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One Shot to Teach One Shot to Assess Outcome Assessment For One Shot Library Instruction Sessions
What do we mean by assessment? from the University of Oregon Teaching Effectiveness Program: “Assessment is the process of gathering and discussing information from multiple and diverse sources in order to develop a deep understanding of what students know, understand, and can do with their knowledge as a result of their educational experiences; the process culminates when assessment results are used to improve subsequent learning. ” http: //tep. uoregon. edu/workshops/teachertraining/learnercentered/assessing/definition. html
First Things First: Surveys (this is what we usually do) • Surveys typically gauge user satisfaction • Surveys are sometimes useful for self-evaluation • Surveys of students help us know what they like, not what they’ve learned • Surveys of faculty help us know what they like and may help us to evaluate what we can do better for their classes • Surveys are frequently used by libraries to satisfy accrediting organizations and campus administrators and, as such, may not really tell us what we need to know to improve our teaching
Surveys are not Assessments …not really • Surveys do not really help us estimate what learning has taken place • Surveys do not tell us what else we need to teach • Surveys do not tell us what our students don’t know • Surveys do not tell us if we have really helped our students find the information that they need to complete their research projects
So, why do we need assessment? • Internal Review – Anecdotal evidence is common, but how do we really know if we’re succeeding in our instructional programs? • Feedback to Instructional Faculty – What did we teach their students in the short time that we had them? • Program Improvement – Part of internal review. What can we do better to make our instructional program firstclass? • Accreditation – Accrediting agencies now focus on instructional outcomes. What have students gained from instruction? Have they learned?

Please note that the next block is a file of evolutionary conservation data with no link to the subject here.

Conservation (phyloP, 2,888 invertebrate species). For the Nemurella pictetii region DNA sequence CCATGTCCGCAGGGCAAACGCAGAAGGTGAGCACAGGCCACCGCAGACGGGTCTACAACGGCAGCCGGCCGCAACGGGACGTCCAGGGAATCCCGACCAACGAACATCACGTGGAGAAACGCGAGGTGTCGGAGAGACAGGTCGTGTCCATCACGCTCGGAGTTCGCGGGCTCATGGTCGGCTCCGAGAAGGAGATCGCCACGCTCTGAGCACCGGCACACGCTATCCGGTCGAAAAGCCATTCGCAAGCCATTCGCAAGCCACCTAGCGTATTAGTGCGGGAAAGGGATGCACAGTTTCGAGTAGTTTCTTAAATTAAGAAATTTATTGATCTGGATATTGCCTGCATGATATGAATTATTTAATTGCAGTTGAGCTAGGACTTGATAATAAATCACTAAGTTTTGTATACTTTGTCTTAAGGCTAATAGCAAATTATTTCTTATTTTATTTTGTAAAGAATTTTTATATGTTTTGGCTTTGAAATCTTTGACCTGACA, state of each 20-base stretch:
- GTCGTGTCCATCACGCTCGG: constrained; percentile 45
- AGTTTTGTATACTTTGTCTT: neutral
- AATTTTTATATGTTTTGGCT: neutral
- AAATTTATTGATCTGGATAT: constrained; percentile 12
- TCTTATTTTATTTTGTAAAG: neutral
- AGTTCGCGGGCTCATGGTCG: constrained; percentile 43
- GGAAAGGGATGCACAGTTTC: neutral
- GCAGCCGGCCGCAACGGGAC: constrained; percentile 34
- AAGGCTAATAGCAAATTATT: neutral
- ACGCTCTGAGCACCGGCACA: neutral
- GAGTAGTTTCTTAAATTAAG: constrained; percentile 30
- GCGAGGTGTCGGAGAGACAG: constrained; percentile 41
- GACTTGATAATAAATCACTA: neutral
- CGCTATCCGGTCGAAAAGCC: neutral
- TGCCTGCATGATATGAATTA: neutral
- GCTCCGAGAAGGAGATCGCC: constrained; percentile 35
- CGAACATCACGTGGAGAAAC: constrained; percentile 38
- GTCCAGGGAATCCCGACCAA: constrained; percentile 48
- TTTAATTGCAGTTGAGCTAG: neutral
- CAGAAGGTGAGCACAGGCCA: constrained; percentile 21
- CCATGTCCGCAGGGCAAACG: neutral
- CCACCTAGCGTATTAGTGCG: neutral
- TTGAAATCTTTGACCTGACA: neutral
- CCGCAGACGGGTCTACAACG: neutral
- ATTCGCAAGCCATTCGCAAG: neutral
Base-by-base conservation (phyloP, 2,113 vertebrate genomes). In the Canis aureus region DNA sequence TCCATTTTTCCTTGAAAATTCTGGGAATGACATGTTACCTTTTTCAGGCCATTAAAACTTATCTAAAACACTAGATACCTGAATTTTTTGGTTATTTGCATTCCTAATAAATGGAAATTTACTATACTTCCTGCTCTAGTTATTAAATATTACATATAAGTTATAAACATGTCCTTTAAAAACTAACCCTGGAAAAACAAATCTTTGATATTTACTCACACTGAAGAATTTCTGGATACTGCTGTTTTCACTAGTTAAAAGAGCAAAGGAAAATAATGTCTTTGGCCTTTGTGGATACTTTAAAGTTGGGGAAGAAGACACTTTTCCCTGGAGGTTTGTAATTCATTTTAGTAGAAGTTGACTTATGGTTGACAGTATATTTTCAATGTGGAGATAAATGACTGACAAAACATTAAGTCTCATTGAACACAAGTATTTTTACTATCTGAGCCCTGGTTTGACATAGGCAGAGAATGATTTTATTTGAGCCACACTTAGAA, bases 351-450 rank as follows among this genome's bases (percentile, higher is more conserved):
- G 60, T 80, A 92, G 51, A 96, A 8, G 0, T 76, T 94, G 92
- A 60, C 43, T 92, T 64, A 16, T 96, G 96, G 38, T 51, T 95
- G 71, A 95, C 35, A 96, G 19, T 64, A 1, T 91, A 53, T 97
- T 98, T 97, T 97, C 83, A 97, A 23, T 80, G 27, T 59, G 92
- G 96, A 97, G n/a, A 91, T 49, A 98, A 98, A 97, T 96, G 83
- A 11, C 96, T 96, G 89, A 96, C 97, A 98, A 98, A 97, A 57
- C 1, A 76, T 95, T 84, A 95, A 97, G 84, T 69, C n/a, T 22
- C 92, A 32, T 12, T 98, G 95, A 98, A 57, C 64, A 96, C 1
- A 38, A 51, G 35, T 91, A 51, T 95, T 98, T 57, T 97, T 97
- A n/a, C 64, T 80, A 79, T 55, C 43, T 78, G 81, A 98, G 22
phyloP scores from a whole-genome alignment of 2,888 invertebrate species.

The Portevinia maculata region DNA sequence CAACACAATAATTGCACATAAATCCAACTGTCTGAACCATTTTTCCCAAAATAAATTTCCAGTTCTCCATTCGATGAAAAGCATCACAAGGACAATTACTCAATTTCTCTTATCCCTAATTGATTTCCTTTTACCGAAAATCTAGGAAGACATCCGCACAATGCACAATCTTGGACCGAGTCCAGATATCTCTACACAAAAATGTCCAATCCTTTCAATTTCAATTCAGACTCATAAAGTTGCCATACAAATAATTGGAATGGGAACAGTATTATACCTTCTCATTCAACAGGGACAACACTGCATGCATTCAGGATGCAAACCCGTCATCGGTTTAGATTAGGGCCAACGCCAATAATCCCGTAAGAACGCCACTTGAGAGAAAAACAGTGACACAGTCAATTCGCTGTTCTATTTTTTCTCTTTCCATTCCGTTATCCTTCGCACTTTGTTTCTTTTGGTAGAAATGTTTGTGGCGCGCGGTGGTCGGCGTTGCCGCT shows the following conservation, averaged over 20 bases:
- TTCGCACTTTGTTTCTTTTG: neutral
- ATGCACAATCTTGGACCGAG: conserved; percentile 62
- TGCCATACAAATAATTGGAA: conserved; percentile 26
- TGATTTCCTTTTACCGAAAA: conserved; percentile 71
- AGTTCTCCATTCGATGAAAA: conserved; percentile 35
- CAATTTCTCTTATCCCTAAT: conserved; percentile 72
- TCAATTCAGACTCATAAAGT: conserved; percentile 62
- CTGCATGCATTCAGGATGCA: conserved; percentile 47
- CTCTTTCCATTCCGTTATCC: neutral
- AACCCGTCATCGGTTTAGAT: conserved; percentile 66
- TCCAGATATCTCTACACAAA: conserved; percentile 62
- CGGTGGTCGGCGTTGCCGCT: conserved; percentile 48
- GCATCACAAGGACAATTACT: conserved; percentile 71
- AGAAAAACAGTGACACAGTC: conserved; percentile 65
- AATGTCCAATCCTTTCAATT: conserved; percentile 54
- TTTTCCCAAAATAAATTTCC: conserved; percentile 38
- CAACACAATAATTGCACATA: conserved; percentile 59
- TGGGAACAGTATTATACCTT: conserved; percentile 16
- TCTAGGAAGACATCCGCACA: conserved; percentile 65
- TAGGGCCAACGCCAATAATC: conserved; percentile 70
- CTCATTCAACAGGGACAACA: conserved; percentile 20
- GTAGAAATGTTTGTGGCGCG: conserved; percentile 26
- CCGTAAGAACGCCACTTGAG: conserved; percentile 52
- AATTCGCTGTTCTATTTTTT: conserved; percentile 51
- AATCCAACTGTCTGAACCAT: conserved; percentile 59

The most important reason SACS aside, all other accrediting agencies aside, the most important reason to assess our one-shot sessions is to find out what our students are learning and what we can do to improve their learning experiences. Why try to teach, if we can’t determine that we are really teaching something?
The goal… back to Oregon “…the process culminates when assessment results are used to improve subsequent learning. ” The whole goal of teaching is to enrich the lives of those who are the recipients of teaching. Assessment is circular and should lead us back to our primary goal for teaching: ensuring learning.
How can we assess the 50 minute sessions? There are many ways to assess learning. If we establish clearning objectives and teach to the objectives, we should be able to assess student learning. Right?
If assessment is so straightforward, why doesn’t everyone do it? • Time – Most frequently cited reason for not assessing one-shot sessions • Nature of the one-shot instruction session – we see these students once; follow-up is difficult • One size does not fit all – library sessions will be as diverse as the curriculum: English, anthropology, computer science, biology, nursing, etc.